First of all, I would like to tell you that Model Based Testing allows us to start testing as soon as we have the business rules, with no need to have the actual application, so we can say that it is a mix between behavior driven development (you can have the model and execute the tests cases and then start coding the application under test) and Business Driven Development (Each graph is a business representation of the application under test).

So let’s suppose we are in a new project and the Product Owner send some definitions for a simple app that allows the user to press a button, but only it is a registered user, so the application flows are something like this:

At this point we have the definitions, but there is no app yet. As we can see the app allows us to login, recover our password, press the button and logout, so thinking about creating our test cases we can imagine a few just by looking to the diagram, like pressing the button right after a successful login, or login in, login out, login in again and pressing the button, etc. We can have too many paths from one point to another and many different ways of achieving the same.

Then, our next step is to model the application under test, for what we need to create a graph (the model) with all the vertexes and edges, so it should be something like this:

As you can see, each square is a Vertex and each arrow is an Edge, remember that a Vertex is a verification or an assertion, it is the place in our code where we validate that we are in a specific page, that we see an element or that an API call returns a specific value, and the Edges are actions and transitions, like pressing a button, closing a window, calling an API, etc.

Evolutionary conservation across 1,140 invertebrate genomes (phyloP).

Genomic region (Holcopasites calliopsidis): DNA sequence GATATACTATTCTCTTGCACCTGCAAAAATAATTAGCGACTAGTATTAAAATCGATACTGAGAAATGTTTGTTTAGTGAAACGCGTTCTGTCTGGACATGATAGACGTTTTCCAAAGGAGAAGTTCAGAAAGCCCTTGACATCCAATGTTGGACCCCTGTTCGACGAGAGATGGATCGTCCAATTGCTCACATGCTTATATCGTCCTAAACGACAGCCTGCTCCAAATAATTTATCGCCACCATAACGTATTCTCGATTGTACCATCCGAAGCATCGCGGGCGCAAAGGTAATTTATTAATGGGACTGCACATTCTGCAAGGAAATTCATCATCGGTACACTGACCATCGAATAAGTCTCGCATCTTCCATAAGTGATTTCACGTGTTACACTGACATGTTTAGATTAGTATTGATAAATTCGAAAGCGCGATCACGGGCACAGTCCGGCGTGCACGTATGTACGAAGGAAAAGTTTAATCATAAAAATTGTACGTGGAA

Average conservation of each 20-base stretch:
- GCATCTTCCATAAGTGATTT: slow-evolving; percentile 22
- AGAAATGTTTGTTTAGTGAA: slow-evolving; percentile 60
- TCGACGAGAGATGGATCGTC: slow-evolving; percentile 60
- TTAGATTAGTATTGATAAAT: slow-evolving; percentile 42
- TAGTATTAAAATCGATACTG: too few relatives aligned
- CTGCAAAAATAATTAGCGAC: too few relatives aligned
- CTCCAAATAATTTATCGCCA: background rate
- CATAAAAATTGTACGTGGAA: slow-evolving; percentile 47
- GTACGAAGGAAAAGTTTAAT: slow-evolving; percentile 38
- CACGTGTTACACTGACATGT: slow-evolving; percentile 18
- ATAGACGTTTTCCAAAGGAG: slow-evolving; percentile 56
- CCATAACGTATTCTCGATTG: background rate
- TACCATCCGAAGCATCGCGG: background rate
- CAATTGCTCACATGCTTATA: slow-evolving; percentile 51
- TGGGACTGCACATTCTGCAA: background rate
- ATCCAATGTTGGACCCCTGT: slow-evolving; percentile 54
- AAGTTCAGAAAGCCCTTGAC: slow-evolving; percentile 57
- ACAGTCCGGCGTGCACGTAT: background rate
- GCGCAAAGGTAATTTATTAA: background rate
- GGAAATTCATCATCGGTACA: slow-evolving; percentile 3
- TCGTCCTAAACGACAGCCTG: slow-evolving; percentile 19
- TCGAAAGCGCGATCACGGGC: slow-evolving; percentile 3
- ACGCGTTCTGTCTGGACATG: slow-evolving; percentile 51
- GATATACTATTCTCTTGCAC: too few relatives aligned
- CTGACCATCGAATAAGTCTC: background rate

In this case we modelled a very basic application, but good news is that for more complex systems we could create a model of models, where a model can represent a specific subpart of our application and it can connect with another model representing another subpart of the application.

Another important thing that we can see at this point is how the test design is totally independent of the actual code implementation, we do have a model representing our test cases but nobody wrote a single line of code. This is very important for testers as it allows them to involve people who don’t know how to program to the test design allowing them to just draw the models in some tool.

At this point we have our application modeled with all the actions and transitions that are available to the final user, we can generate the tests until we have the desired coverage by just moving around the Vertexs with all the combinations available to the user.